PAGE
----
Werewolf Costume With Simple Animatronic Wagging Tail




My son wanted to be a werewolf for Halloween this year. He picked a store bought mask, and then we made the rest of the costume, including a simple animatronic wagging tail!

Step 1: Mask

We just picked up a cheap werewolf mask at our local department store (it was 50% off, so it was cheap and my son loved it). We made him wear it all around the store to make sure he knew what it would be like to wear it around on Halloween (I didn't think he would keep it on, but he did). You could make your own mask for sure, and there are some great instructables for that, but for the right price this option worked out very nicely.

Step 2: Fur Leg and Arm Cuffs

We made some little cuffs for his legs and arms that he could slip on and tuck under his shirt sleeve and pant legs.

We bought a few packs of costume fur from our local craft store (they come in 8.5" x 11" sheets in lots of different colors). We just picked the color that matched the mask that we bought. We also bought 4 sheets of grey felt and used some 1/2" elastic that we had laying around.

We started by taking some of the elastic and stretching it around his arms and legs, and measuring how long it had to be to be snug on his limbs without causing discomfort. We then cut all of those lengths of elastic out.

Next we sewed the felt and fake fur sheet together on one of the short sides with the fur facing in. Then we turned it right side out, and pinned the elastic (while stretched out) onto the sewn edge of the felt/fur. Then we sewed the whole thing up like a cylinder on the long side (inside out), and then turned it right side out and it was all done. We just repeated this for each arm and leg.

Step 3: Animatronic Wagging Tail

Test run with the finished tail, I couldn't resist trying it on!

We used the Adafruit simple animatronic tail guide (https://learn.adafruit.com/really-simple-animatron...) to make our tail. It worked great and they have excellent instructions and wiring diagrams to follow. Please note that you will need to use their Trinket micro controller if you plan on just copying the code from their site (https://learn.adafruit.com/really-simple-animatron...). It is not the exact same as an arduino, so the code will not work with arduino as provided. The trinket requires a few tricks to allow it to control a servo, so the code for the arduino would be much simpler actually. But they also provide 3D models for the case (https://learn.adafruit.com/really-simple-animatron...) and those models are specifically spaced out for the Trinket board. Just something to note.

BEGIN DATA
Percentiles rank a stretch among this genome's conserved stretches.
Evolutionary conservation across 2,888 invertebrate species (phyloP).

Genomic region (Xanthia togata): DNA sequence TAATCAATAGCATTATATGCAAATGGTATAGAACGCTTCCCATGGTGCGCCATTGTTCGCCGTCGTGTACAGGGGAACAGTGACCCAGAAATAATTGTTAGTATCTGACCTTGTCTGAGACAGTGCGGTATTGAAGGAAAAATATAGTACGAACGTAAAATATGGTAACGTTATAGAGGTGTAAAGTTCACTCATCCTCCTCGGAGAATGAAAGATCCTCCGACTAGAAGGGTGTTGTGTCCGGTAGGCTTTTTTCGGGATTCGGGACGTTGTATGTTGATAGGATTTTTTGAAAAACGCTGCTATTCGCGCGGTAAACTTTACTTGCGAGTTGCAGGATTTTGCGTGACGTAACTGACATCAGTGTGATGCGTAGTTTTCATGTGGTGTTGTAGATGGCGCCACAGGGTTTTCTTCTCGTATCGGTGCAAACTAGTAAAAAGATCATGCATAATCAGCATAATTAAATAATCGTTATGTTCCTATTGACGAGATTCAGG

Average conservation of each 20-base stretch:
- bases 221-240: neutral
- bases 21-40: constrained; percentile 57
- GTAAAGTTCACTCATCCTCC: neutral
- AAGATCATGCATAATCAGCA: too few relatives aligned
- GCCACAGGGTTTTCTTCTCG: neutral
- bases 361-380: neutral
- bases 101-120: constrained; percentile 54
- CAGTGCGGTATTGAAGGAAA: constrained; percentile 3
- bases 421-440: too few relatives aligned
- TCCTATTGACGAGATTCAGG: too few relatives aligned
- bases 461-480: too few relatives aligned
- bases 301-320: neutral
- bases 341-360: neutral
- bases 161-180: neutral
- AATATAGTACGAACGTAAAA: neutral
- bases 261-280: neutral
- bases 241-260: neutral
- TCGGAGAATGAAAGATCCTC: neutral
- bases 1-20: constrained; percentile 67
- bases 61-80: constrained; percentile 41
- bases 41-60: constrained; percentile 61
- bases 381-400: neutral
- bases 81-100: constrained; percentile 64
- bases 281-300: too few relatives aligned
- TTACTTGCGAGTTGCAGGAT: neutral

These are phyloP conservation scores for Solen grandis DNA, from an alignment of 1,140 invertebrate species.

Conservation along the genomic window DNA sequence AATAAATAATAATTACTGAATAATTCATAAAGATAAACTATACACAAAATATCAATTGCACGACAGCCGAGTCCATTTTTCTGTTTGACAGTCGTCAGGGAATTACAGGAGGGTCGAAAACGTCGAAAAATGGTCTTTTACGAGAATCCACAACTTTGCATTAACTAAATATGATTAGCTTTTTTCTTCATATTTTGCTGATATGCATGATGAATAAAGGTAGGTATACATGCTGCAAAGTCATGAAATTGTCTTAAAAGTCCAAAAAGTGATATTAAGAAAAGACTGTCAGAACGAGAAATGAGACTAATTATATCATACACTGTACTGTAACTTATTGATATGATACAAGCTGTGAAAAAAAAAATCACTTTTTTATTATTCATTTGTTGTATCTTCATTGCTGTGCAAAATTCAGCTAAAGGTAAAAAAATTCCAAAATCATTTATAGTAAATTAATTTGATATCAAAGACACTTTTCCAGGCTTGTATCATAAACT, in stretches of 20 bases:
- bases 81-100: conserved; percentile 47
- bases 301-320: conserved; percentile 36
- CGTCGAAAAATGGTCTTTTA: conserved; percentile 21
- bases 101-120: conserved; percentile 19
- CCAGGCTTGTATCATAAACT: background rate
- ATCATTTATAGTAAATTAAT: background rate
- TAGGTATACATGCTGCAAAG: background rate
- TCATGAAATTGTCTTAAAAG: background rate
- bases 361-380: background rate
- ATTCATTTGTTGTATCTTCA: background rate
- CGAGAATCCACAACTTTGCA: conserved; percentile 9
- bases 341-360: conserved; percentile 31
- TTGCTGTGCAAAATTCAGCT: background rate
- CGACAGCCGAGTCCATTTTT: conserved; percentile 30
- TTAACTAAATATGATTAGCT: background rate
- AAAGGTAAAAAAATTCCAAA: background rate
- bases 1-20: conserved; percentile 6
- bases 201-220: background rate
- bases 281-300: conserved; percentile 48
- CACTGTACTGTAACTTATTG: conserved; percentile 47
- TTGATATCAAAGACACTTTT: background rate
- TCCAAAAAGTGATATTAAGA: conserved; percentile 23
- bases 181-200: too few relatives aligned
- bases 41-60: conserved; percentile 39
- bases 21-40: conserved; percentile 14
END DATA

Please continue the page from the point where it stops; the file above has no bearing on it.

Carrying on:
To make the actual tail, we took another sheet of the costume fur and folded it over with the back showing. I then drew a long half tear drop shape the length of the fur (skinny on top, fat on bottom). I then ran it threw the sewing machine, making sure to leave enough unsewed on the top so that I could flip it right side out. Then I stuffed it full of quilt batting, and hand sewed it the rest of the way closed.

To attach the tail to the servo, instead of using the 3D printed part that you are supposed to zip tie to the tail, we just used one of the supplied servo horns with one arm that had holes all the way down the arm. We then just sewed the tail into those holes. I think this worked much better than the 3D printed part.

Also, the Adafruit project calls for the SG92R micro servo. I had an SG90 (the SG92R is the update of the SG90), but I wasn't sure if it would work. The footprint is the exact same so it fit into the 3D printed enclosure perfectly, and to my relief it also worked perfectly with the code. No changes were needed. So if you have an old SG90, there is no need to buy a new micro servo for this project.

Here is the finished tail on my son.

Step 4: Clothes

Clothing was very simple. We got a pair of jeans at our local thrift store, and we cut the legs off to be jagged looking. After Halloween, we'll just make them into a pair of cut offs our son can wear later.

The shirt was just a cheap flannel we picked up from Walmart, and we didn't cut it up so that he could just wear that after Halloween was over as well. He just wore his regular shoes, so this was a simple part of the project.

So putting it all together with the fur cuffs, tail and mask, and we were ready for Halloween!

Step 5: Finished

The costume came out great, and the tail held up great all day and night, even with him sitting down on it a number of times and ripping it off to go in a bounce house etc... My son loved it, and it was really fun to add the simple animatronic tail to give it a subtle and fun upgrade!

Halloween Costume Contest 2015

Participated in the
Halloween Costume Contest 2015

Robotics Contest

Participated in the
Robotics Contest

Epilog Contest VII

Participated in the
Epilog Contest VII

Wearable Tech Contest

Participated in the
Wearable Tech Contest



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    4 Discussions


    1 year ago

    Thats so realistic!!! great job!!


    3 years ago

    It looks scary

    melarkyDIY Hacks and How Tos

    Reply 3 years ago

    Thanks, it was sort of last minute, he was originally going to be a pirate (he begged to be a pirate for a month before this, then when we went to go get the stuff for it, he all of a sudden said he wanted to be a werewolf). It was fun to make and turned out great!